Application for Permission in Principle (PiP)

01st June 2018
By Rachel White

What is Permission in Principle?
New legislation by way of the Town and Country Planning (Permission in Principle) Order 2017 came into force on 15 April 2017 with the aim of speeding up housing delivery and giving developers more up front certainty by separating ‘in principle’ issues (such as land use, location, and amount of development) from technical matters. From 1 June 2018, the legislation will be implemented allowing developers to gain an ‘in principle’ consent for sites identified on the brownfield register.
Application for Permission in Principle
The process is applicable to residential development but excludes major development, habitats development, householder development and EIA development. For small sites, the application sites must be capable of providing 9 units or fewer, with less than 1000sqm of commercial floorspace and/or a site area of 1ha of less.

The level of information required to be submitted is minimal – a form, site plan and details of minimum and maximum number of homes, along with the applicable fee. The length of determination and consultation period is less than a typical planning application (14 days consultation and 5 weeks to issue a decision) although unlike some prior approvals there is no penalty to the LPA if this target is not met.

Similar to PiP via the brownfield route once the principle is established full permission is sought via a second stage covering Technical Details Consent (TDC), which must happen within 3 years. Full guidance on the process is still awaited which will clarify the processing of both PIP’s and TDC's.

What does this mean for the Development Industry?
The intention is to assist smaller builders in securing much needed certainty through PiP that sites could be developed for residential use without going to the expense of an outline or full planning application. In reality, given the limitations above, the process would only be applicable to a small number of sites.  In addition whilst the application requirements are minimal, depending on the existing use of the site, it is likely that an application would also need to be supported by evidence justifying the loss of the existing use. Many of the sites to which this route would be applicable should already be allocated for housing or supported through policy for residential uses and the principle of use could be established through a pre-application process with the Local Authority.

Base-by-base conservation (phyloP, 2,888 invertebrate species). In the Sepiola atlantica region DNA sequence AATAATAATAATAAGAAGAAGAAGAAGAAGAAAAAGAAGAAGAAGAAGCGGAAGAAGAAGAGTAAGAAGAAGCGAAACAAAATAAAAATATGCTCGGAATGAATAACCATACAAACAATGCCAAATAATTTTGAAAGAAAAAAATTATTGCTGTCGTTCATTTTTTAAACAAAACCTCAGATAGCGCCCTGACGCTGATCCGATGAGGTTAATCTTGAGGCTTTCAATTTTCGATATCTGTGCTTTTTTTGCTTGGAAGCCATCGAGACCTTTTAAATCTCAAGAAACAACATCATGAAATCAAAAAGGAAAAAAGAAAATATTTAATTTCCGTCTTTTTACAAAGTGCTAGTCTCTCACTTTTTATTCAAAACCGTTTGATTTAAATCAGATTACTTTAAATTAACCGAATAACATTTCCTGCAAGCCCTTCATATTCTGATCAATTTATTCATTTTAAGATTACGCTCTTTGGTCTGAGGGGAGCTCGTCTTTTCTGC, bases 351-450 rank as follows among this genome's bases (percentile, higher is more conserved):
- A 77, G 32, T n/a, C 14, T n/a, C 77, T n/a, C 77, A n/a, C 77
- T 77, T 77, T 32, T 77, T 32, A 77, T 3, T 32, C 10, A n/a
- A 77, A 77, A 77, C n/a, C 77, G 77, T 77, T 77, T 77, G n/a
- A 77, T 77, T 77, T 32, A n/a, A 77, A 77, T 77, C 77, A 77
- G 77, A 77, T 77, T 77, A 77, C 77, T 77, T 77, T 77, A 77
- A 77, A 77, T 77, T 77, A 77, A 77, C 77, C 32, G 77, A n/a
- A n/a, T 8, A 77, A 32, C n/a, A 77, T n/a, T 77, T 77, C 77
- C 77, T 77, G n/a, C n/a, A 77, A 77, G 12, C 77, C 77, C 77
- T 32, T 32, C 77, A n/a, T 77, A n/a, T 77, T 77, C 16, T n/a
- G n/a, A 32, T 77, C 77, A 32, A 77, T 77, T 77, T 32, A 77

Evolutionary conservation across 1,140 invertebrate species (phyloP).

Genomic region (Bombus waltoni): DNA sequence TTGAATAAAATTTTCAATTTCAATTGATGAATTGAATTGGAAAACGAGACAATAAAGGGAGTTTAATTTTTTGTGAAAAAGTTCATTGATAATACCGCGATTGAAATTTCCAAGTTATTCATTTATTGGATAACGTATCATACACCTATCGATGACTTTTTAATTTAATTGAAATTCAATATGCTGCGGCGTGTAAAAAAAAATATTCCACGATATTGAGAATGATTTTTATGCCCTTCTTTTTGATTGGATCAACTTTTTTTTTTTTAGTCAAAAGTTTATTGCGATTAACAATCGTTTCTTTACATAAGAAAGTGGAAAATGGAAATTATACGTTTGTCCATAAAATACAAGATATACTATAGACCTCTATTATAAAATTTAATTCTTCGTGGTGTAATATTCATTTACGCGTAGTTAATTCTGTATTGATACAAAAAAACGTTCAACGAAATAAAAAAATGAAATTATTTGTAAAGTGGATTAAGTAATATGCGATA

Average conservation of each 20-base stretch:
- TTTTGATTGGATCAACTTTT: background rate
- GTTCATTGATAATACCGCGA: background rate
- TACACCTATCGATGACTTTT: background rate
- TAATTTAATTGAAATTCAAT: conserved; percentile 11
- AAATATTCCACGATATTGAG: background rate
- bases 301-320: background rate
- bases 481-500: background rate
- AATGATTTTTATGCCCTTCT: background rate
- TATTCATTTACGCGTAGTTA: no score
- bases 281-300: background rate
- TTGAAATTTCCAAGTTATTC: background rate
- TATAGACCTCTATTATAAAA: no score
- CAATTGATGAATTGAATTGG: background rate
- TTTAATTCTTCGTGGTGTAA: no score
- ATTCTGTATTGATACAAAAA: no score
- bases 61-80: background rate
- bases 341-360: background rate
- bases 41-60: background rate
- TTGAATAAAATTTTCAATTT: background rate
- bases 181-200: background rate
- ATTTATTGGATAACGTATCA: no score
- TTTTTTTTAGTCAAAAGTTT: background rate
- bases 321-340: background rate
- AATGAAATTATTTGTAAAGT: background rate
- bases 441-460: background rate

The benefit a PiP offers over pre-app is that it provides planning consent, whereas an LPA is not beholden to advice in a pre-app letter.  In this regards there may be opportunities in changing policy climates to establish PiP for residential use in cases where emerging policies are looking to protect an existing use on brownfield land not currently protected.

However its success is also dependent on planning departments positively embracing the potential this new mechanism could offer to deliver new homes on small sites, which is likely to differ between Local Authorities. We expect the potential for this route to significantly add to housing supply over and above land that can already come forward for housing is limited.  

Click here to read our previous article on the designated route to PiP.

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